National survey finds youth smoking rate at record low 8 percent

National survey finds youth smoking rate at record low 8 percent

National survey finds youth smoking rate at record low 8 percent

Among current tobacco users in 2016, 47.2 percent of high school students and 42.4 percent of middle school students used two or more tobacco products.

The number of middle and high school students who used any tobacco product fell to 3.9 million in 2016 from 4.7 million in 2015, figures from the Centers for Disease Control and Prevention show, the first such decline since the CDC began reporting the measure in 2011.

"This report has some good news, and it has some bad news, when it comes to youth tobacco product use in the United States", said Brian King, deputy director for research translation in the CDC's Office of Smoking and Healthand one of the report's authors.

E-cigarettes may also be losing their novelty among teens, said Matthew Farrelly, a tobacco control researcher at RTI International. "The FDA has invested heavily in compelling, science-based education campaigns, such as 'The Real Cost, ' that have already helped prevent almost 350,000 kids from smoking cigarettes, and continues to enforce important youth access restrictions".

Roughly 11 percent of youth aged 13 to 15 around the world use tobacco products like cigarettes and cigars, a global survey of students suggests.

That jumped to 16 percent in 2015, and it's become more common than cigarette smoking. Drop fueled a decrease in use of all tobacco products, report finds.

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"We have some good news, and we have some bad news", King said.

The CDC analyzed the results of the National Youth Tobacco Surveys from 2011 to 2016, CNN says. The survey asked them to consider the potential harms of every electronic vapor products, including e-cigarettes, hookahs, hookah pens, vape pens and e-cigars.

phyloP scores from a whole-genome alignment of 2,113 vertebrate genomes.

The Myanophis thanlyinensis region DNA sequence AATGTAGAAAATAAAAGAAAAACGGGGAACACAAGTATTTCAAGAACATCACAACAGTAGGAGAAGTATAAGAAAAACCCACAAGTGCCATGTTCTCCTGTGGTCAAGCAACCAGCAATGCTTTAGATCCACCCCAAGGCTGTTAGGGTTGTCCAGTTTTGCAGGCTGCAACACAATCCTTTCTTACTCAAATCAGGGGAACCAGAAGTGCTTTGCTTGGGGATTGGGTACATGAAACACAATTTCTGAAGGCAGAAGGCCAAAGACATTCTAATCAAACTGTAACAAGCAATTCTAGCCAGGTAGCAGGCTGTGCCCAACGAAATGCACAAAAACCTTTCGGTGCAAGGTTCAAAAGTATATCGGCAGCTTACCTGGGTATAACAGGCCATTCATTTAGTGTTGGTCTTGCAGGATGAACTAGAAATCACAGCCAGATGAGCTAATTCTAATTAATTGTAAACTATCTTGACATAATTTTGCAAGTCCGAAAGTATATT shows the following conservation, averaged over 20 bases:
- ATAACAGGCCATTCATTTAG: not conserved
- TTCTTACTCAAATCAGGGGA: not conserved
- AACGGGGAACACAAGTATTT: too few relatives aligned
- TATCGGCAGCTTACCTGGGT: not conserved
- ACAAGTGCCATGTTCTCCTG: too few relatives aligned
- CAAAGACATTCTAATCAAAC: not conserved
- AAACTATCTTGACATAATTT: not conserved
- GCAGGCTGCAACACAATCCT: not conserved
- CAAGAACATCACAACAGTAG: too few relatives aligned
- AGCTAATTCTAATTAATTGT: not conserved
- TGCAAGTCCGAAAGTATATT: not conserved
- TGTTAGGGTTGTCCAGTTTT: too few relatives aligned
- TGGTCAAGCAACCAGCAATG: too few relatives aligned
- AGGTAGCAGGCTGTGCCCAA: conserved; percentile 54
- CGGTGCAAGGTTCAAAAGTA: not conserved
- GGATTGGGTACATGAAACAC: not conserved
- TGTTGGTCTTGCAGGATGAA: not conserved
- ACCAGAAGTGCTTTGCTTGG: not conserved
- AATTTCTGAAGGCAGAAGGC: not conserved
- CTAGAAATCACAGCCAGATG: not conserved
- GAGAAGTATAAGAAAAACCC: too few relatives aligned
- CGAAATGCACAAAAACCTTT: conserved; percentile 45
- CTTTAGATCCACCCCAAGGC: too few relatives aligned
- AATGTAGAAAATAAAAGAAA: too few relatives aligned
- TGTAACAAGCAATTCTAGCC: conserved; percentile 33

The latest figures show that of those students who used any tobacco product, almost half used two or more.

In the 2015-2016 survey, among high school students, decreases were reported in current use of any tobacco product, any combustible product, use of two or more tobacco products, e-cigarettes, and hookahs. "However, the bad news is that we still have about 3.9 million U.S. youth who are using tobacco products". At the same time, it is no doubt an alarm for the tobacco industry who continue to spend $9.1 billion a year to market their deadly products and aggressively oppose federal, state and local efforts to curtail tobacco use. Nicotine is an addictive substance, and e-cigarettes, which are often sold on the Internet and come in attractive flavors, can be especially appealing to young people, she said.

The new report analyzes the results of National Youth Tobacco Surveys from 2011 to 2016. In December, then-US Surgeon General Dr. Vivek Murthy issued a report that detailed the adverse health effects of using e-cigarettes. The number who used e-cigarettes fell to 2.2 million from 3 million, while the number who used traditional cigarettes fell to 1.4 million from 1.6 million.

"Although e-cigarette aerosol generally contains less harmful ingredients than secondhand smoke, it is not harmless, safer is not the same thing as safe", said King, according to Reuters. It is also clear from these most recent numbers that youth are continuing to experiment with, or becoming regular users of, a wide range of other tobacco products. Because of this, authorities are continuous in their efforts to educate the youth about the implications and dangers of tobacco use as well as tobacco-based diseases and deaths.

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